Mary Ellen
    The Working Home Keeper

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  14. I meant to respond earlier this week but it was difficult to do on my phone and I couldn't really open your webpage while at work!

    I am a fellow WOTHM. THANK YOU for this post. I am fortunate enough to work 3 days a week and be able to have a foot in both worlds. I can't tell you how many times I get the "Oh, you work, that's too bad" look from people at church. Not from my friends obviously, but other people in my church. Yes, I work. And you know what YES I ACTUALLY LOVE MY JOB! I work as a nurse practitioner, and that is a huge part of who I am and who God created me to be. And I don't want to apologize for it anymore!

    Ok, enough ranting. Thank you!

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  15. Thank you. How refreshing. We currently only have one baby and I can stay at home for the time being, but my husband will probably be going to seminary next year, which means I will most likely be put back into the workforce. I resonate so deeply with a lot of what you are saying -- the shame and the guilt, and the sense that I should be asking forgiveness for sins (such as going to school/accruing debt). Your voice is one that needs to be heard on the internet world of mommy blogging. Please keep writing; I will keep reading.

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  16. beautiful thoughts that are steeped in truth and honesty. I am encouraged and inspired by your perspective and story. Thanks for opening your heart up for us in this way.

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  17. Aww I can really relate to this post! Words like that definitely do sting and are very harsh - some people just can't afford it. We have massive student loan debts too!

    Thanks for posting

    Jamie

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  18. I am not too sure how I missed this amazing post, but I deeply appreciate it. I think God must have saved it for me until now because now is when I needed to read it. You always can articulate so eloquently what I feel - this is exactly what I am trying to come to terms with at this time (Must be the going back to work after having a baby syndrome, man does it suck), there is no way I could ever express it as beautifully as you did. I never knew jp2 said these things, nor that there were other people out there having the identical issues and feelings. I have learned so much from you. Thank you. I do really feel like you understand what I am going through, and that you are like the big sister I never had, ahead of me on the journey and there to make my path a safer and brighter one. (sorry if that sounds sappy, but I often feel that way after reading your posts.)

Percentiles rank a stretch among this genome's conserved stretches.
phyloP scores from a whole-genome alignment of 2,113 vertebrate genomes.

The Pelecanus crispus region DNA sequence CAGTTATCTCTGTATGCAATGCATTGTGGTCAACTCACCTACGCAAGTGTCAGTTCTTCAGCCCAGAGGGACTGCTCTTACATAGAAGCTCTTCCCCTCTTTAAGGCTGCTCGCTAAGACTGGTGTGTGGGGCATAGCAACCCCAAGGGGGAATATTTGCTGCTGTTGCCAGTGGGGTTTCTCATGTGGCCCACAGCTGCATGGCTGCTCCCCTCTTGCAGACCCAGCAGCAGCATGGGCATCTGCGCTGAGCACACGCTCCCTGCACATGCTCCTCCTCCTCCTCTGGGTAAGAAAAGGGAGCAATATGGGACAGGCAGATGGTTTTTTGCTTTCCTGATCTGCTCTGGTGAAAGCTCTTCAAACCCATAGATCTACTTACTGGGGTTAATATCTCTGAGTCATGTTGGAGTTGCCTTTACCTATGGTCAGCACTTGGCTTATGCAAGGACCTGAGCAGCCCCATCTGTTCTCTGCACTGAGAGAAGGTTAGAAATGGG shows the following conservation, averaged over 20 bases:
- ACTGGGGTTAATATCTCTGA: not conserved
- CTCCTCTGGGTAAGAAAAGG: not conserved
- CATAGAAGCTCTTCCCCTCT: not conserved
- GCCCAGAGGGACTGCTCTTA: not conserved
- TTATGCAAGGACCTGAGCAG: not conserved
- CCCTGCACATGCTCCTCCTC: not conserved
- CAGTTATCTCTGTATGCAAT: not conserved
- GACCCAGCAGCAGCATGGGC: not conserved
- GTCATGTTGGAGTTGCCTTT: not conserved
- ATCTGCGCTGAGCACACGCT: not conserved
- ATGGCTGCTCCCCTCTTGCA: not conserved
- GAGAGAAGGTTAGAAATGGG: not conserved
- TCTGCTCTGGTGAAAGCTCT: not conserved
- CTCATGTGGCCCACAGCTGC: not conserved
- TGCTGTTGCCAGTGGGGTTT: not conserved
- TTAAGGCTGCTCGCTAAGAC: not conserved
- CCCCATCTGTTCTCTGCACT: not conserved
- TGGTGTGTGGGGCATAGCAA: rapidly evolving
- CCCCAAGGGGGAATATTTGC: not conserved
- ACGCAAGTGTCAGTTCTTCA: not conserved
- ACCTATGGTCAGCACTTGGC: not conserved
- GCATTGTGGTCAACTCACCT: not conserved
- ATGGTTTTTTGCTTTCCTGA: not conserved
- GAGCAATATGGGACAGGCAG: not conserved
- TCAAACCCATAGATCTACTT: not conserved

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  19. Thanks for sharing this beautiful reflection. It is so good to remember that there is not a "cookie-cutter" path to holiness and not only one way to live our feminine vocation. As an infertile couple, who know lots of beautiful, big Catholic families we also walk a different path. God bless you for your witness and example.

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  20. I think as a general rule of thumb, we women are much too invested in comparing ourselves to other women, and beating ourselves up if we don't measure up to some immeasurable standard. It happens all the time in our corner of blogosphere, too. I once got a lot of flack from a SAHM because of a line in one of my blog posts saying "I don't know how working moms do it!!"- it was, of course, ironic to me since the SAHM who took offense must have (??) realized how I'd give my left eye to be a SAHM... or any other letters, as long as they preceded the big "M!"

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  21. This post really resonated with me. Thank you so much for writing it!!!

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Thank you for reading. I enjoy reading other perspectives, please feel free to share yours. :)